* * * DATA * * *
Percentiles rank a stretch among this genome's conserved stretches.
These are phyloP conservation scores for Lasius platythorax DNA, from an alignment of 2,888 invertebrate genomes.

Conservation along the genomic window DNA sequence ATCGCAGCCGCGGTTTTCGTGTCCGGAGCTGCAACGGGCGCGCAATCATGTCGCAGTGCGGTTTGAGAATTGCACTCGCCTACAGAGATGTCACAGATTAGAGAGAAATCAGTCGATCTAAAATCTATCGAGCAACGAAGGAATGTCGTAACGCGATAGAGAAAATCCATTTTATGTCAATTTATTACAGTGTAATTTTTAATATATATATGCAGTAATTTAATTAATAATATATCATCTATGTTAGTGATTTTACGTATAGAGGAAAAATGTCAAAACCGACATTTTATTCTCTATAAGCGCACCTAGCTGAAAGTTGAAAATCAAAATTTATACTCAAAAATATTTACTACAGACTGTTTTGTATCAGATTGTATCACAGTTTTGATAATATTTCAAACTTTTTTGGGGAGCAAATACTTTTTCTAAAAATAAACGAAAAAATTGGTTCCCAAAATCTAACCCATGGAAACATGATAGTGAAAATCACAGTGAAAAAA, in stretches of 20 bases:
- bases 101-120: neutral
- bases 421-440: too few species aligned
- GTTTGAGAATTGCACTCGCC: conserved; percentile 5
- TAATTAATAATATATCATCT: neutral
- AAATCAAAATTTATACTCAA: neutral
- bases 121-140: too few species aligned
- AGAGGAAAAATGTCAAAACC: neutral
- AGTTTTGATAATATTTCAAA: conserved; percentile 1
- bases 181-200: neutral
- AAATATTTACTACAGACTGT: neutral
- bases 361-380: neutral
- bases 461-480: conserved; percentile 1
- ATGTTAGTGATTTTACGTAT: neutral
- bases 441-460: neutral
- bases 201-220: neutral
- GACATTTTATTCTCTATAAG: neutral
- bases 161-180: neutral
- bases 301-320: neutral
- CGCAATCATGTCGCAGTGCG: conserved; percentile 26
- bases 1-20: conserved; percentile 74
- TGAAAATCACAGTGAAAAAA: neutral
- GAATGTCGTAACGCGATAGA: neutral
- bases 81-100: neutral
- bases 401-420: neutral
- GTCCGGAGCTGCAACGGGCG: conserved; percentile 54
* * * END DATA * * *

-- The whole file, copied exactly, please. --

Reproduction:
Percentiles rank a stretch among this genome's conserved stretches.
These are phyloP conservation scores for Lasius platythorax DNA, from an alignment of 2,888 invertebrate genomes.

Conservation along the genomic window DNA sequence ATCGCAGCCGCGGTTTTCGTGTCCGGAGCTGCAACGGGCGCGCAATCATGTCGCAGTGCGGTTTGAGAATTGCACTCGCCTACAGAGATGTCACAGATTAGAGAGAAATCAGTCGATCTAAAATCTATCGAGCAACGAAGGAATGTCGTAACGCGATAGAGAAAATCCATTTTATGTCAATTTATTACAGTGTAATTTTTAATATATATATGCAGTAATTTAATTAATAATATATCATCTATGTTAGTGATTTTACGTATAGAGGAAAAATGTCAAAACCGACATTTTATTCTCTATAAGCGCACCTAGCTGAAAGTTGAAAATCAAAATTTATACTCAAAAATATTTACTACAGACTGTTTTGTATCAGATTGTATCACAGTTTTGATAATATTTCAAACTTTTTTGGGGAGCAAATACTTTTTCTAAAAATAAACGAAAAAATTGGTTCCCAAAATCTAACCCATGGAAACATGATAGTGAAAATCACAGTGAAAAAA, in stretches of 20 bases:
- bases 101-120: neutral
- bases 421-440: too few species aligned
- GTTTGAGAATTGCACTCGCC: conserved; percentile 5
- TAATTAATAATATATCATCT: neutral
- AAATCAAAATTTATACTCAA: neutral
- bases 121-140: too few species aligned
- AGAGGAAAAATGTCAAAACC: neutral
- AGTTTTGATAATATTTCAAA: conserved; percentile 1
- bases 181-200: neutral
- AAATATTTACTACAGACTGT: neutral
- bases 361-380: neutral
- bases 461-480: conserved; percentile 1
- ATGTTAGTGATTTTACGTAT: neutral
- bases 441-460: neutral
- bases 201-220: neutral
- GACATTTTATTCTCTATAAG: neutral
- bases 161-180: neutral
- bases 301-320: neutral
- CGCAATCATGTCGCAGTGCG: conserved; percentile 26
- bases 1-20: conserved; percentile 74
- TGAAAATCACAGTGAAAAAA: neutral
- GAATGTCGTAACGCGATAGA: neutral
- bases 81-100: neutral
- bases 401-420: neutral
- GTCCGGAGCTGCAACGGGCG: conserved; percentile 54